OK, I’m clueless. But I reach conclusions with the information I have available. It’s all I’ve got. And the schools don’t give me much information about course content, curriculum or performance of my children. In fact I find out more about what’s going on at the school at the dinner table than I do from the teachers and administrators.

    It’s like taking your toddler to the doctor once a year and comparing percentiles. Last year the kid was in 90th percentile for weight, this year, 80th. Last year, no asthma flare-ups, but this year there were three. Would you evaluate the physician’s management of your child’s health based on those numbers alone?

    If that were the only information I had, what alternative would there be? In the real world you have to learn to make decisions with limited information.

    Fundamentally, teachers who don’t trust non-educators regarding these matters are reacting to the fact that going to school or being a parent are not qualifications for understanding the demands or processes involved in teaching.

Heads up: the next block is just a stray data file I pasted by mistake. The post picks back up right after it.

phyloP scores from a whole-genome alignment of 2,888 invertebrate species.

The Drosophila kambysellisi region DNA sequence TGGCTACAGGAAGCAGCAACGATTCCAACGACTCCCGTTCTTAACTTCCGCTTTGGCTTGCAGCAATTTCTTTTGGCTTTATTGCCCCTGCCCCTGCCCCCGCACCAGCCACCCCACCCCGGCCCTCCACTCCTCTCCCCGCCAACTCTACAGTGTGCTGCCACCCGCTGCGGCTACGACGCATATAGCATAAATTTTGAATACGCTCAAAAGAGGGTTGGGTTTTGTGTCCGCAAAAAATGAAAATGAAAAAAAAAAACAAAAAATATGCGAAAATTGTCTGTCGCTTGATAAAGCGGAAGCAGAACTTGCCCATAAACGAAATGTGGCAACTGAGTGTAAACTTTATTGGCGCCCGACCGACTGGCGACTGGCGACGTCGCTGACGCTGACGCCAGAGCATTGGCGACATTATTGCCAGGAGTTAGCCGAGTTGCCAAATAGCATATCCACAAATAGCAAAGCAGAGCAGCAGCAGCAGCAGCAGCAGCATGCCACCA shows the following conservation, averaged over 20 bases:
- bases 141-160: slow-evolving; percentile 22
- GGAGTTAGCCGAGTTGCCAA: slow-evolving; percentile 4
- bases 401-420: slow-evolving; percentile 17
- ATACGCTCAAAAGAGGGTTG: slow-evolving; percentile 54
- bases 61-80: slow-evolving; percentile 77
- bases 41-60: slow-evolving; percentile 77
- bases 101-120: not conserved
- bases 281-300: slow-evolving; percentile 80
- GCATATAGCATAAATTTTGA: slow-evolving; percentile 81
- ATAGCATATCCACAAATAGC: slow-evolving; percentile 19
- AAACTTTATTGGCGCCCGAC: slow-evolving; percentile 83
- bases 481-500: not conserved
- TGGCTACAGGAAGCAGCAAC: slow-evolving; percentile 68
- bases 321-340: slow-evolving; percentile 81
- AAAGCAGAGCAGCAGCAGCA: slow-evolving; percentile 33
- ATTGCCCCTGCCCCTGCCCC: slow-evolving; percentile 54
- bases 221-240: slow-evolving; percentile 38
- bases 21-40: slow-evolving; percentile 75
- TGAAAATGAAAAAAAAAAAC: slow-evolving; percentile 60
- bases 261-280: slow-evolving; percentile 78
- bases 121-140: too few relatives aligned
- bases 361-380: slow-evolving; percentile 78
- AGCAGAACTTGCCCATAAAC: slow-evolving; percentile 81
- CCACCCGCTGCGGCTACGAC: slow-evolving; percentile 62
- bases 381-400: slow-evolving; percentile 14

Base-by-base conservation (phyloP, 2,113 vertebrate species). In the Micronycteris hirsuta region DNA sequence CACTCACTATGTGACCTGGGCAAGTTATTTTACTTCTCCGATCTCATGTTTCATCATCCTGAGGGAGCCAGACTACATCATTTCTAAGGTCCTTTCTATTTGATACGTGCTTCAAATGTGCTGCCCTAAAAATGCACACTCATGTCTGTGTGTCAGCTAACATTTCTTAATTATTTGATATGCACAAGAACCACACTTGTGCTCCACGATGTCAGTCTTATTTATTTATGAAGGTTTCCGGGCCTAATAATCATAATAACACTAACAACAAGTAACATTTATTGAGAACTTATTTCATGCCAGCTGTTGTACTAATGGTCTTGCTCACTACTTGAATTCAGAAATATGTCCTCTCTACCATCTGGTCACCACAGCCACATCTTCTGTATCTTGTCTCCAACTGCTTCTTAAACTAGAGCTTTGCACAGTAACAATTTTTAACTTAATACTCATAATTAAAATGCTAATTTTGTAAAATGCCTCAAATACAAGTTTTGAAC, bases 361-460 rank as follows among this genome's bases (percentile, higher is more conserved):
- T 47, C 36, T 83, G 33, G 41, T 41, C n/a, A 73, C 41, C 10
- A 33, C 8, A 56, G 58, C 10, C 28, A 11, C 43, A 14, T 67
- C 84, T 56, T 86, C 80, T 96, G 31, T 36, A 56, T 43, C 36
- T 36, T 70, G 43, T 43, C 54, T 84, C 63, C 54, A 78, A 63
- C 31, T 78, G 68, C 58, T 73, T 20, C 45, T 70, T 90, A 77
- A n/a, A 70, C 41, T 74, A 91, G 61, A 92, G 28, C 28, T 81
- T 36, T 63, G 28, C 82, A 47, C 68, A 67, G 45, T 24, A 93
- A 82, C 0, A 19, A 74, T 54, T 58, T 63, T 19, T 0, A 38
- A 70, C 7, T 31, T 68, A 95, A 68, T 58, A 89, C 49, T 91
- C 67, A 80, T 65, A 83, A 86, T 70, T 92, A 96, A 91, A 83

Fundamentally, people who think that understanding the demands or processes involved in teaching is in any way involved in evaluating the quality of teacher performance does not understand that in the real world the only thing that counts in evaluating performance is results.

    We are getting lousy results from our schools. Not all the reasons for this are the responsibility of teachers. But on balance, they aren’t helping. Sooner or later there will be consequences for our toleration of lousy results. The longer it takes, the more serious the consequences. That is why I continue to believe that the greatest threat to the continued existence as we know it of the United States is the NEA.

    Sure, I’m over the top in my presentation. But you educationists are kidding yourselves if you think my frustration is not shared by many, many other parents and taxpayers. And we’re the ones living in the real world, being evaluated daily by customers who don’t have to deal with us ever again if they don’t like our performance for any reason, paying the bills for your existence in a fantasy land and living with the results. And we’re tired of being treated with such arrogant condescension.